Christ with us

Oh my God! Jesus Christ! 

How many times do we hear those phrases around us — but we’re not in church? Walking across campus, or in the high school hallways, these names, which we hold to be special and holy and “protected” by the Commandment, “Thou shalt not take the Lord’s Name in vain,” seem to have just become another exclamation phrase which means little to most. Sort of speech fill-ins like, “um” or “you know.”

My wife and I have taken to calling attention to that phrase in our everyday situations. Many a time when she or I hear the phrase, “Oh my God!” we’ll respond with “where!!!??” “Is He here?” “Where is He?” Of course, our response will often garner a chuckle by those around us, but we hope to make the point. 

As we prepare for Advent in just a few weeks, we are “looking for His coming this Christmas” are we not? The season of Advent turns our minds and thoughts to the commemoration of Jesus’ birth in Bethlehem more than 2,000 years ago. But more importantly, the season of Advent is given to us by the Church not only to prepare ourselves for this Christmas “coming,” but to prepare ourselves to let Jesus into our hearts and minds and to redirect our lives going forward. 

I was thinking, however, that even though we may use this season to better prepare ourselves for Christ’s coming, Christ is truly here now and we often fail to recognize that. 

I recall a priest once speaking at Mass about the coming of Christ at Christmas. He mentioned that we celebrate at this time of year, the coming of Christ in history, the coming of Christ in mystery (at Mass in the Eucharist) and the coming of Christ in majesty (at the end of time).

It was Christ’s coming in mystery that particularly struck me. As I looked around the church I wondered why it wasn’t filled to overflow capacity with people out the doors and into the parking lot. After all, Christ was here, was He not? Why is it that we don’t seem to realize that at the Eucharist, Christ is truly present!

I recall, years ago, a member of a YES! retreat team, that I was directing, gave a Eucharist talk during that particular YES! weekend. What he said those many years ago has come flooding back to me as I thought about what I would write this week. He mentioned in his talk, that a number of years back, the president was going to be visiting the area. There was a great deal of excitement that the President of the United States would be nearby. People flocked from throughout the region to attend this event and the crowds were huge. He then mentioned that this mere human being was able to draw tremendous crowds of people to hear him speak. But on any day, the Son of God, our Lord Jesus Christ is present in the Eucharist at Mass and few are present. Isn’t it odd that we all will rush to see the president or to see a celebrity or singer and yet, the Son of God draws few to daily Mass and to Sunday Masses?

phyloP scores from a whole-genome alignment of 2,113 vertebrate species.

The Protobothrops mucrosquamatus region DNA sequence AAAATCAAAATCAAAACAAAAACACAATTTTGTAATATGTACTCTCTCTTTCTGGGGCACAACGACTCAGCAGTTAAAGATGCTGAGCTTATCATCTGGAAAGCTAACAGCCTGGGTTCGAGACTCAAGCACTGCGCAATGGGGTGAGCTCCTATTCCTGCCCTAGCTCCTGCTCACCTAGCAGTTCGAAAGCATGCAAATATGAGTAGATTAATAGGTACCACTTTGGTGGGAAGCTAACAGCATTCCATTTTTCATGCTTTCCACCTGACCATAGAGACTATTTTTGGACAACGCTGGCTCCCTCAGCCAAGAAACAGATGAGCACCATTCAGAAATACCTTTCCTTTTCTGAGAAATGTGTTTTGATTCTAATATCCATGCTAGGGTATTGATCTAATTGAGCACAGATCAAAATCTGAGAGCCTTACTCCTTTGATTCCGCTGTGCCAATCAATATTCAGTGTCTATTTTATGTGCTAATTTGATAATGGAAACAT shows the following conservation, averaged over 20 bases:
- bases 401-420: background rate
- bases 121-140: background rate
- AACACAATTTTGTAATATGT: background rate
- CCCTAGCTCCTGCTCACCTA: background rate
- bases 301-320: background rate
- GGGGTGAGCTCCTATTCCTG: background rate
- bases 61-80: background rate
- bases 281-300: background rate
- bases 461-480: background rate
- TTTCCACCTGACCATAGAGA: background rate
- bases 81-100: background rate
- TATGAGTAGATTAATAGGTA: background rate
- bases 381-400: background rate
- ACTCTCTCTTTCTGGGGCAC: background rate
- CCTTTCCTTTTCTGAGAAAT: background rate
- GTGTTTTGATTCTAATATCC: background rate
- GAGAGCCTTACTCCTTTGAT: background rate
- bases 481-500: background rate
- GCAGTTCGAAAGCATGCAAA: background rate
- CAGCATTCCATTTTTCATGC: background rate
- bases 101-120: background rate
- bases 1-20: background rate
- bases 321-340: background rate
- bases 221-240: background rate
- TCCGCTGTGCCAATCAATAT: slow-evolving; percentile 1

He made the point then, and I hope to make it now, that we as a people may just not get it. Has the Eucharist become so commonplace that we have lost the excitement? Has the Eucharist become so ordinary that we just don’t think about it? Or do we forget or perhaps not believe that Jesus Christ is present in the Eucharist? 

Think about it. God is present to us in the breaking of the bread. He is present to us in mystery. True. But those who call ourselves Catholic believe that He is truly present at the Eucharist. Why don’t we as a people flock to “see” Him each time we have an opportunity? It just got me thinking. 

So perhaps, as we prepare during this upcoming Advent season, join me in remembering that we are so fortunate to have Christ so close to us. He’s as close as our hearts, He’s as close as our friends and neighbors, but He’s also physically close to us each time we take the opportunity to visit and receive Him in the Eucharist at Mass. That is truly our “Oh my God” moment and one we should take advantage of often. 

Now each and every time I hear, “Oh my God,” I try to turn that into a little prayer, by giving additional thought to the presence of Christ in my life and pray that I, and those who are not in a close relationship with Christ, will have opportunities to be closer to Him in the Eucharist. I hope you, too, will consider these thoughts and that you, too, may be physically close to Christ now and at the end of time when our human bodies will be resurrected so that we can live in eternity when Christ comes again in majesty.

Please, in the next coming weeks, when you hear someone say “Oh my God!” — join me in thinking, “Where is He?” followed immediately by ‘“Oh yeah, He’s right here! Thank you Lord, Amen!” What could be greater than that?

Anchor columnist Frank Lucca is a permanent deacon in the Diocese of Fall River.

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